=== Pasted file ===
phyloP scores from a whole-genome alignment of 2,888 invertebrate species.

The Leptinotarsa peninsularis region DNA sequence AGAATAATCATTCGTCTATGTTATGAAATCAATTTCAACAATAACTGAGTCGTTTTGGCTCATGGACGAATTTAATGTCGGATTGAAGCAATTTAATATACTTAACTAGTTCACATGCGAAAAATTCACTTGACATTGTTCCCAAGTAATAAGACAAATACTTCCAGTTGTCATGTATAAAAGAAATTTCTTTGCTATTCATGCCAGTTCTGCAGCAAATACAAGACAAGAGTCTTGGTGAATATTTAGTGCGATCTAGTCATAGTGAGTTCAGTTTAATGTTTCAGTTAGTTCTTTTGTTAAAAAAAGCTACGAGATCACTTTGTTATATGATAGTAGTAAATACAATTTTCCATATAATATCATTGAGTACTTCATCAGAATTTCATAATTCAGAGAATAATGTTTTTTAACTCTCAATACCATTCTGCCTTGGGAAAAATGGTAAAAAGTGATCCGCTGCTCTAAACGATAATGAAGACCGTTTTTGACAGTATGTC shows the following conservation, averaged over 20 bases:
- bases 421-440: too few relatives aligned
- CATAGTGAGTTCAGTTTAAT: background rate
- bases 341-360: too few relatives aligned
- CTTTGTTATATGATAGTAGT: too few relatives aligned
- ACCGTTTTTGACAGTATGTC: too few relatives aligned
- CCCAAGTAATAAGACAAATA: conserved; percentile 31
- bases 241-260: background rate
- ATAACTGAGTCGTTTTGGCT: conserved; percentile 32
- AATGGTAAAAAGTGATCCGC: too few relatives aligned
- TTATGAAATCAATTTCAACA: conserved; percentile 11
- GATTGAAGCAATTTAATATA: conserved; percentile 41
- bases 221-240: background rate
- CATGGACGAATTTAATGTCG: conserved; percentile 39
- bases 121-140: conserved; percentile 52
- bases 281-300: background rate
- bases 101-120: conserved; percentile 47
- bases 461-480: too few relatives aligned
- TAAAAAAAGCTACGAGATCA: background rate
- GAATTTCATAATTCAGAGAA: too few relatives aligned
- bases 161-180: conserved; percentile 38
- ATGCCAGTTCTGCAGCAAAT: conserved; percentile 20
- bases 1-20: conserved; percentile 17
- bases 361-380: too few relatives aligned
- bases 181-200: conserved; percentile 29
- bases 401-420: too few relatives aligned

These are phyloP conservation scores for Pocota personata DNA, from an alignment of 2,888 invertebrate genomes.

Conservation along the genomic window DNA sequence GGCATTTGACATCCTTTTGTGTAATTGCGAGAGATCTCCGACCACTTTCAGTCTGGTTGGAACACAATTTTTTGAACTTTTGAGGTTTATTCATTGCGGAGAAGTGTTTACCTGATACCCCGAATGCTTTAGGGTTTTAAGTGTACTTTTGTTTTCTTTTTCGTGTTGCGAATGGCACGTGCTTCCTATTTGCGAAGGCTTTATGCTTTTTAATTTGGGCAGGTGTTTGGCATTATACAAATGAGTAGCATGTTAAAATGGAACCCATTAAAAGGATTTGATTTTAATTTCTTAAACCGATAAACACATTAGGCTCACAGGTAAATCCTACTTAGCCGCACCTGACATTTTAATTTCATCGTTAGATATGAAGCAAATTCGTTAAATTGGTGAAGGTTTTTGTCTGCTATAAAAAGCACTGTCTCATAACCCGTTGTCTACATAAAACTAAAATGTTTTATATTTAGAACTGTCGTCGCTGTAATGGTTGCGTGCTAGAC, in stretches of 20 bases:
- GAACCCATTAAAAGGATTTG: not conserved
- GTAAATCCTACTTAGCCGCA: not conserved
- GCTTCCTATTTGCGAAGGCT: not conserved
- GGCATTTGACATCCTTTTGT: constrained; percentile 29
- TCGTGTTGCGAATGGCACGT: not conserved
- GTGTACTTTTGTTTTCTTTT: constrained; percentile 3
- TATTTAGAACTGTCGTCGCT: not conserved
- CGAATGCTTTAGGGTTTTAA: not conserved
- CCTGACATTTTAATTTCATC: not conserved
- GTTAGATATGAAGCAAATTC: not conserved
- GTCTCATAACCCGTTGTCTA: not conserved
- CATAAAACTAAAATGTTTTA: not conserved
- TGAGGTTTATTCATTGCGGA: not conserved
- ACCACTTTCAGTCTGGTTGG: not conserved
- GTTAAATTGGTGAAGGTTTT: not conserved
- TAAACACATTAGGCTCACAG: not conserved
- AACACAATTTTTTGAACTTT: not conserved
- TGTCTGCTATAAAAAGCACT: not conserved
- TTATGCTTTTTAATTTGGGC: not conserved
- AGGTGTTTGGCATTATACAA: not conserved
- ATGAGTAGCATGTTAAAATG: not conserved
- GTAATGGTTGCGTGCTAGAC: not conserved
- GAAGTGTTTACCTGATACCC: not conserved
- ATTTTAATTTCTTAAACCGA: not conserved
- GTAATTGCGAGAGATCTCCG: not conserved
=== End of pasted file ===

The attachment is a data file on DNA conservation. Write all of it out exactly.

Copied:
phyloP scores from a whole-genome alignment of 2,888 invertebrate species.

The Leptinotarsa peninsularis region DNA sequence AGAATAATCATTCGTCTATGTTATGAAATCAATTTCAACAATAACTGAGTCGTTTTGGCTCATGGACGAATTTAATGTCGGATTGAAGCAATTTAATATACTTAACTAGTTCACATGCGAAAAATTCACTTGACATTGTTCCCAAGTAATAAGACAAATACTTCCAGTTGTCATGTATAAAAGAAATTTCTTTGCTATTCATGCCAGTTCTGCAGCAAATACAAGACAAGAGTCTTGGTGAATATTTAGTGCGATCTAGTCATAGTGAGTTCAGTTTAATGTTTCAGTTAGTTCTTTTGTTAAAAAAAGCTACGAGATCACTTTGTTATATGATAGTAGTAAATACAATTTTCCATATAATATCATTGAGTACTTCATCAGAATTTCATAATTCAGAGAATAATGTTTTTTAACTCTCAATACCATTCTGCCTTGGGAAAAATGGTAAAAAGTGATCCGCTGCTCTAAACGATAATGAAGACCGTTTTTGACAGTATGTC shows the following conservation, averaged over 20 bases:
- bases 421-440: too few relatives aligned
- CATAGTGAGTTCAGTTTAAT: background rate
- bases 341-360: too few relatives aligned
- CTTTGTTATATGATAGTAGT: too few relatives aligned
- ACCGTTTTTGACAGTATGTC: too few relatives aligned
- CCCAAGTAATAAGACAAATA: conserved; percentile 31
- bases 241-260: background rate
- ATAACTGAGTCGTTTTGGCT: conserved; percentile 32
- AATGGTAAAAAGTGATCCGC: too few relatives aligned
- TTATGAAATCAATTTCAACA: conserved; percentile 11
- GATTGAAGCAATTTAATATA: conserved; percentile 41
- bases 221-240: background rate
- CATGGACGAATTTAATGTCG: conserved; percentile 39
- bases 121-140: conserved; percentile 52
- bases 281-300: background rate
- bases 101-120: conserved; percentile 47
- bases 461-480: too few relatives aligned
- TAAAAAAAGCTACGAGATCA: background rate
- GAATTTCATAATTCAGAGAA: too few relatives aligned
- bases 161-180: conserved; percentile 38
- ATGCCAGTTCTGCAGCAAAT: conserved; percentile 20
- bases 1-20: conserved; percentile 17
- bases 361-380: too few relatives aligned
- bases 181-200: conserved; percentile 29
- bases 401-420: too few relatives aligned

These are phyloP conservation scores for Pocota personata DNA, from an alignment of 2,888 invertebrate genomes.

Conservation along the genomic window DNA sequence GGCATTTGACATCCTTTTGTGTAATTGCGAGAGATCTCCGACCACTTTCAGTCTGGTTGGAACACAATTTTTTGAACTTTTGAGGTTTATTCATTGCGGAGAAGTGTTTACCTGATACCCCGAATGCTTTAGGGTTTTAAGTGTACTTTTGTTTTCTTTTTCGTGTTGCGAATGGCACGTGCTTCCTATTTGCGAAGGCTTTATGCTTTTTAATTTGGGCAGGTGTTTGGCATTATACAAATGAGTAGCATGTTAAAATGGAACCCATTAAAAGGATTTGATTTTAATTTCTTAAACCGATAAACACATTAGGCTCACAGGTAAATCCTACTTAGCCGCACCTGACATTTTAATTTCATCGTTAGATATGAAGCAAATTCGTTAAATTGGTGAAGGTTTTTGTCTGCTATAAAAAGCACTGTCTCATAACCCGTTGTCTACATAAAACTAAAATGTTTTATATTTAGAACTGTCGTCGCTGTAATGGTTGCGTGCTAGAC, in stretches of 20 bases:
- GAACCCATTAAAAGGATTTG: not conserved
- GTAAATCCTACTTAGCCGCA: not conserved
- GCTTCCTATTTGCGAAGGCT: not conserved
- GGCATTTGACATCCTTTTGT: constrained; percentile 29
- TCGTGTTGCGAATGGCACGT: not conserved
- GTGTACTTTTGTTTTCTTTT: constrained; percentile 3
- TATTTAGAACTGTCGTCGCT: not conserved
- CGAATGCTTTAGGGTTTTAA: not conserved
- CCTGACATTTTAATTTCATC: not conserved
- GTTAGATATGAAGCAAATTC: not conserved
- GTCTCATAACCCGTTGTCTA: not conserved
- CATAAAACTAAAATGTTTTA: not conserved
- TGAGGTTTATTCATTGCGGA: not conserved
- ACCACTTTCAGTCTGGTTGG: not conserved
- GTTAAATTGGTGAAGGTTTT: not conserved
- TAAACACATTAGGCTCACAG: not conserved
- AACACAATTTTTTGAACTTT: not conserved
- TGTCTGCTATAAAAAGCACT: not conserved
- TTATGCTTTTTAATTTGGGC: not conserved
- AGGTGTTTGGCATTATACAA: not conserved
- ATGAGTAGCATGTTAAAATG: not conserved
- GTAATGGTTGCGTGCTAGAC: not conserved
- GAAGTGTTTACCTGATACCC: not conserved
- ATTTTAATTTCTTAAACCGA: not conserved
- GTAATTGCGAGAGATCTCCG: not conserved